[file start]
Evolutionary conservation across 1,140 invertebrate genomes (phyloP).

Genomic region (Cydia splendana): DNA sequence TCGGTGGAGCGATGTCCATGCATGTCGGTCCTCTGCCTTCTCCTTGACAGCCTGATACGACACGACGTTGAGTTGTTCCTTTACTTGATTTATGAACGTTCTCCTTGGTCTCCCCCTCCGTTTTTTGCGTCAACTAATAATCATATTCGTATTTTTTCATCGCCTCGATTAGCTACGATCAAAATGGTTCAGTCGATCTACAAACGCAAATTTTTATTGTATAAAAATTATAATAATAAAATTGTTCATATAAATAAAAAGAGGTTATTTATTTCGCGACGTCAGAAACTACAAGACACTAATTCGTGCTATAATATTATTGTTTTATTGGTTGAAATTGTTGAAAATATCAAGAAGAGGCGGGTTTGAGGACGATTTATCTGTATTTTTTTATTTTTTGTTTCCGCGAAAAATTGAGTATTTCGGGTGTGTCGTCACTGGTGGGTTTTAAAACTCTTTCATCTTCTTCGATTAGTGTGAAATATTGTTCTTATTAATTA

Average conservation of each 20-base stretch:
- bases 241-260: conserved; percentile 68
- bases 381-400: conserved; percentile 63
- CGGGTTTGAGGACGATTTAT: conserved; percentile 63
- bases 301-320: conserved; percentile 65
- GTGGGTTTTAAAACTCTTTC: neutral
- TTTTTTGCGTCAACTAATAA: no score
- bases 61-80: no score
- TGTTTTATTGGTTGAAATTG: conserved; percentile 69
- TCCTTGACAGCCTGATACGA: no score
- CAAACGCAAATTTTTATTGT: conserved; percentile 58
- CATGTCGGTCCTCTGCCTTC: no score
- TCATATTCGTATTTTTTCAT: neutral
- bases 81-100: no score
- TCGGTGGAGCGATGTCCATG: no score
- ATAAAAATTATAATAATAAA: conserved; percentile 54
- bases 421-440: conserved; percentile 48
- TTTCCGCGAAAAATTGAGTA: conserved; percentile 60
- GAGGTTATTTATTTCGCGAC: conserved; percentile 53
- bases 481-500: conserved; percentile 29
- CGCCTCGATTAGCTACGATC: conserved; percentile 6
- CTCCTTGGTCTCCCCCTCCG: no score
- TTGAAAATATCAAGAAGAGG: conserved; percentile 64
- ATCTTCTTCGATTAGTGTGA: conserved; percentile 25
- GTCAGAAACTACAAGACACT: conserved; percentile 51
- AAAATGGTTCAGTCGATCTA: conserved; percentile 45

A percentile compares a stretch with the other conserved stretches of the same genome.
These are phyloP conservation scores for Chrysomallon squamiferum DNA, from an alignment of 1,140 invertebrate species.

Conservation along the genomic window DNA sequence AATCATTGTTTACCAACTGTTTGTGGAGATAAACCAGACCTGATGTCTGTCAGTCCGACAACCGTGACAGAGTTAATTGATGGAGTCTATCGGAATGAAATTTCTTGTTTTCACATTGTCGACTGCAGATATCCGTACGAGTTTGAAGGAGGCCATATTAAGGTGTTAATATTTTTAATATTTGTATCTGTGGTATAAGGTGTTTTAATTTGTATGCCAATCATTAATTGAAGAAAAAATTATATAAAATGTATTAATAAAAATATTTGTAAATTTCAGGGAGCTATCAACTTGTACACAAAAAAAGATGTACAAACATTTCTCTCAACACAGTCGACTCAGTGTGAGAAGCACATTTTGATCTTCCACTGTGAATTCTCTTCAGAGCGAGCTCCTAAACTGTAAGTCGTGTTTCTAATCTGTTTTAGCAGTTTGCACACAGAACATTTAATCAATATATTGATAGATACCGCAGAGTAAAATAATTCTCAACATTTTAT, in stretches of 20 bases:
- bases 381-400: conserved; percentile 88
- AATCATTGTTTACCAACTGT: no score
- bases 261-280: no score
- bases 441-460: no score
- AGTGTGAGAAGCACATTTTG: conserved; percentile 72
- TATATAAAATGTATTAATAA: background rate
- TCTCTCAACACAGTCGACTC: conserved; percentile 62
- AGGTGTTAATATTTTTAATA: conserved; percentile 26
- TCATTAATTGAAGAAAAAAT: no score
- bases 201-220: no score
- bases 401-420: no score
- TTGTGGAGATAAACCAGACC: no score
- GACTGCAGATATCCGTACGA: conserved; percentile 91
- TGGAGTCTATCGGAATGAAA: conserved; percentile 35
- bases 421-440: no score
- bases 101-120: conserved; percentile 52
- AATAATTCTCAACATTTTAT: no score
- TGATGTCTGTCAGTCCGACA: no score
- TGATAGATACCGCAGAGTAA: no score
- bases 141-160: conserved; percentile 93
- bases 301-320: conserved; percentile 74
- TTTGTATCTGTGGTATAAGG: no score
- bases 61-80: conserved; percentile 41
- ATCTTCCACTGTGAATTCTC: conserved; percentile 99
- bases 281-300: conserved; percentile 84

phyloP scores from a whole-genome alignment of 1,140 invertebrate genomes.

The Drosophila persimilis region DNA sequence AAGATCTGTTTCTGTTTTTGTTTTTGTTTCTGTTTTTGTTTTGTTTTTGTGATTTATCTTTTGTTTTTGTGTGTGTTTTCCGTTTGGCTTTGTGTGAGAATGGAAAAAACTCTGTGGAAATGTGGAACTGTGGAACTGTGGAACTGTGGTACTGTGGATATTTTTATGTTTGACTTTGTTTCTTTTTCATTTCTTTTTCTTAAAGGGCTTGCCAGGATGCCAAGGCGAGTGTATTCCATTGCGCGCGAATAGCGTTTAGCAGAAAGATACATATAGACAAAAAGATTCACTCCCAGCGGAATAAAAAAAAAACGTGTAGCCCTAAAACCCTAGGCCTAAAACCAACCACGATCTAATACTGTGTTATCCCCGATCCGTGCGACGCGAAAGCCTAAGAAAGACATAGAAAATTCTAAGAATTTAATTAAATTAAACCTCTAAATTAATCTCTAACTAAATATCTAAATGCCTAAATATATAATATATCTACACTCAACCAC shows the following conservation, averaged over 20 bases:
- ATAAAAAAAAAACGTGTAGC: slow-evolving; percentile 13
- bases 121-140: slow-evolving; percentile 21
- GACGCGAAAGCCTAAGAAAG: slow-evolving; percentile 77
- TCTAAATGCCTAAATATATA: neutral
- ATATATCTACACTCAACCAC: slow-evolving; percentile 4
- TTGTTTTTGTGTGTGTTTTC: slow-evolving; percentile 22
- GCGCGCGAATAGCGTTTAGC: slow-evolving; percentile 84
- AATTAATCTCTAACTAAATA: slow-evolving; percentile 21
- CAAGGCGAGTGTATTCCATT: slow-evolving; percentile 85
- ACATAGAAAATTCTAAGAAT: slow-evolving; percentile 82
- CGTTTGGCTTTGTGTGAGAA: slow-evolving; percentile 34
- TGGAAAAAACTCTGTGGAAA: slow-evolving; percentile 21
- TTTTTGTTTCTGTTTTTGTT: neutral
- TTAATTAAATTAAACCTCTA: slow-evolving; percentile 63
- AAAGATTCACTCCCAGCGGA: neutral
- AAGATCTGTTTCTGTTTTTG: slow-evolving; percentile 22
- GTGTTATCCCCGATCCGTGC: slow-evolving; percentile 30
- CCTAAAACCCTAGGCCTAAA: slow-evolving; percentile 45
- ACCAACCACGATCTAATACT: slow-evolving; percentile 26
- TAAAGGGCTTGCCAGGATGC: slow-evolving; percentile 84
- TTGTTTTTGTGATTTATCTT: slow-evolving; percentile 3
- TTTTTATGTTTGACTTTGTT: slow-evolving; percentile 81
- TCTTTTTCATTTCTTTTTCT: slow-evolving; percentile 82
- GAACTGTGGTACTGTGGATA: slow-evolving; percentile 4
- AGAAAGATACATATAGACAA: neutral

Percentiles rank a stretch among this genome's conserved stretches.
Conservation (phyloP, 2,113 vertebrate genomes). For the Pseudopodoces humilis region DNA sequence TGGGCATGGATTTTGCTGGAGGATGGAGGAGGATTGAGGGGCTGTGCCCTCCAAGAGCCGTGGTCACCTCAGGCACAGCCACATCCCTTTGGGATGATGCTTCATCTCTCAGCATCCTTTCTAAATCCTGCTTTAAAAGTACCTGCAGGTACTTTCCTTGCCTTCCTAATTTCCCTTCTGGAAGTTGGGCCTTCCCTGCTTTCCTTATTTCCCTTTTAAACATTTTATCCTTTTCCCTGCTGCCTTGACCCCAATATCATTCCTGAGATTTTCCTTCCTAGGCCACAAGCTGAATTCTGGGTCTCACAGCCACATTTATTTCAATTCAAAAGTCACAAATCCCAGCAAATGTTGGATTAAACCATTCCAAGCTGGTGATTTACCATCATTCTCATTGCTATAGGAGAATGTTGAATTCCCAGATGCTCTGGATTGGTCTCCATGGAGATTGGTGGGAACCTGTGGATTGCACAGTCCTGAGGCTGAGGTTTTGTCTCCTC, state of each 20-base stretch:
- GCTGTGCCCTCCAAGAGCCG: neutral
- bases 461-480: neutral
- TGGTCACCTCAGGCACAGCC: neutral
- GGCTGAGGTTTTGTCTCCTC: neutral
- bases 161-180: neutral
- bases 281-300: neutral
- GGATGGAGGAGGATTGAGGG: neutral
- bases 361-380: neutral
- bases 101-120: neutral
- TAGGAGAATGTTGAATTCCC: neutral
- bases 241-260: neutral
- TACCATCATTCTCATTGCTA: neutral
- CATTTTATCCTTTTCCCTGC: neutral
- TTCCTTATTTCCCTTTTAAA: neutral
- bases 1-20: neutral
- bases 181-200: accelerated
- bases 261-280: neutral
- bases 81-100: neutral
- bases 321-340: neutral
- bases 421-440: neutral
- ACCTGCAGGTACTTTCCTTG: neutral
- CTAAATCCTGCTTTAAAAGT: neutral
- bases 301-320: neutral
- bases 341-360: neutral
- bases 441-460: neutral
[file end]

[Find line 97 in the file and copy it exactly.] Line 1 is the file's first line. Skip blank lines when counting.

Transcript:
- TACCATCATTCTCATTGCTA: neutral